ANA SANTOS / THE EAGLE
Now that his secretary of state days are over, retired Gen. Colin Powell lives just like any other American.
He drives to work everyday — in his silver Corvette.
He eats New York hot dogs — given to him for free by thankful food cart vendors.
He even gets TSA pat-downs, too — and very thorough ones at that, he said.
Powell said of all the things he misses most about his former position as Secretary of State is the private airplane, red carpet included.
“It was so cool,” Powell said to a packed audience in Bender Arena Wednesday night.
Sponsored by the Kennedy Political Union, Powell’s April 6 speech — one part comedy act, one part leadership advice — ran the gamut from the social media to nuclear weapons to his military career.
Powell said his grandchildren are trying to push him toward social media, but Twitter jargon confuses him.
“I don’t want to be a tweet!” Powell lamented to his grandson. He also discovered to his surprise that someone’s already created a Facebook profile with his name.
“It’s OK, Pop, you already have friends,” his grandkids reassured him.
Powell said new social media has reshaped the globe, but added that the ability to choose from such a wide range of sources can actually lead to narrower viewpoints.
“With so much information available to us all, there is a tendency to focus only on that slice of the information system that reaffirms your own views,” Powell said.
Powell said he watches international media like Al-Jazeera and the BBC to get more in-depth reporting than what the U.S. news offers.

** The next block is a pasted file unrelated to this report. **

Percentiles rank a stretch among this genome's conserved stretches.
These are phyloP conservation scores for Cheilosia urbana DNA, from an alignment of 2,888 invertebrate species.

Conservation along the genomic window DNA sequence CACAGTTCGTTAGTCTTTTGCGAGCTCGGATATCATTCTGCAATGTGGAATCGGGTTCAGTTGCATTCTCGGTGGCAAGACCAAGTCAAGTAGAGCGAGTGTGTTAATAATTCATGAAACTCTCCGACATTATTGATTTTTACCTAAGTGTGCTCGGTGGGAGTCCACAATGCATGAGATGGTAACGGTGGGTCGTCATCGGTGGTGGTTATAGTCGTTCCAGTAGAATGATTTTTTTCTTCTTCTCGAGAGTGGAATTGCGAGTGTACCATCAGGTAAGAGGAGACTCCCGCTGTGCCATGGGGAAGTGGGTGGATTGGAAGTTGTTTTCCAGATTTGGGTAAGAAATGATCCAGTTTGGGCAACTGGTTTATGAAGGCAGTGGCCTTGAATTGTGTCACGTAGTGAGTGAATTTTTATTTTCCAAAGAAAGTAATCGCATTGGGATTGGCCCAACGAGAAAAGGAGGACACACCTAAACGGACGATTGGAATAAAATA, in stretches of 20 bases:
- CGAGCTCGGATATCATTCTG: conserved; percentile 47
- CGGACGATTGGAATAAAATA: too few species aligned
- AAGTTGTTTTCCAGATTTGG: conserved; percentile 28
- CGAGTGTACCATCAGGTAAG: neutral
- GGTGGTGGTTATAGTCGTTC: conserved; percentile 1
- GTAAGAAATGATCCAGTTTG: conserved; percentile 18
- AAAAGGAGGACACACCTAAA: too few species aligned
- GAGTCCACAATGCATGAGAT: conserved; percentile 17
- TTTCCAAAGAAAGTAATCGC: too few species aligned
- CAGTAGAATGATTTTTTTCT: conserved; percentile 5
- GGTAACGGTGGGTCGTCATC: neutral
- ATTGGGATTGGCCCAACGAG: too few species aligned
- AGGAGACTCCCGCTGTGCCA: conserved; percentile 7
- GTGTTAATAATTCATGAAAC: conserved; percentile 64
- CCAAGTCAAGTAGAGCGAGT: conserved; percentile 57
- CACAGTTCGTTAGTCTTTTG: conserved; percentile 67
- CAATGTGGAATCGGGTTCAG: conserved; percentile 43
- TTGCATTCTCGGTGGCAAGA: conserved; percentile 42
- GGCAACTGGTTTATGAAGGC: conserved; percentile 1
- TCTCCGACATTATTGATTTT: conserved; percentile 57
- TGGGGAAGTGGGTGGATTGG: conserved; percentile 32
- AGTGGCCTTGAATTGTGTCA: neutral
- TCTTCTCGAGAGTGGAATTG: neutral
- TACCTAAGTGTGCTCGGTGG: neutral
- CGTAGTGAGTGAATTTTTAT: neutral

“I need that kind of information,” Powell said. “Unfortunately you turn on these so-called ‘news shows’ and they’re nothing but commentators commenting on commentators.”
He also said PBS should not be cut and that he’s a fan of WAMU, which the audience responded to in hearty applause.
Students later asked Powell in how many countries overseas we should invest our money and troops, including Libya and Côte d’Ivoire.
He said before the U.S. enters a country, it should examine whether our national interests are at risk.
“I don’t think the American people would support a president who managed to get into each and every one of these situations,” Powell said. “Nor do we have the capacity to do so.”
Powell said he believes a diplomatic solution will be found to the Iranian nuclear problem, adding that the country using such weapons would be like committing suicide.
“I know nuclear weapons and what I know is that they can’t be used,” Powell said.
He added it would also be foolish for North Korea to use their nuclear weapons.
The U.S. is still No. 1 in the world, Powell said, but other countries are starting to rise as well.
“We cannot be terrified by some clown hiding in a cave in Pakistan,” he said. “We’re Americans, we’re not afraid.”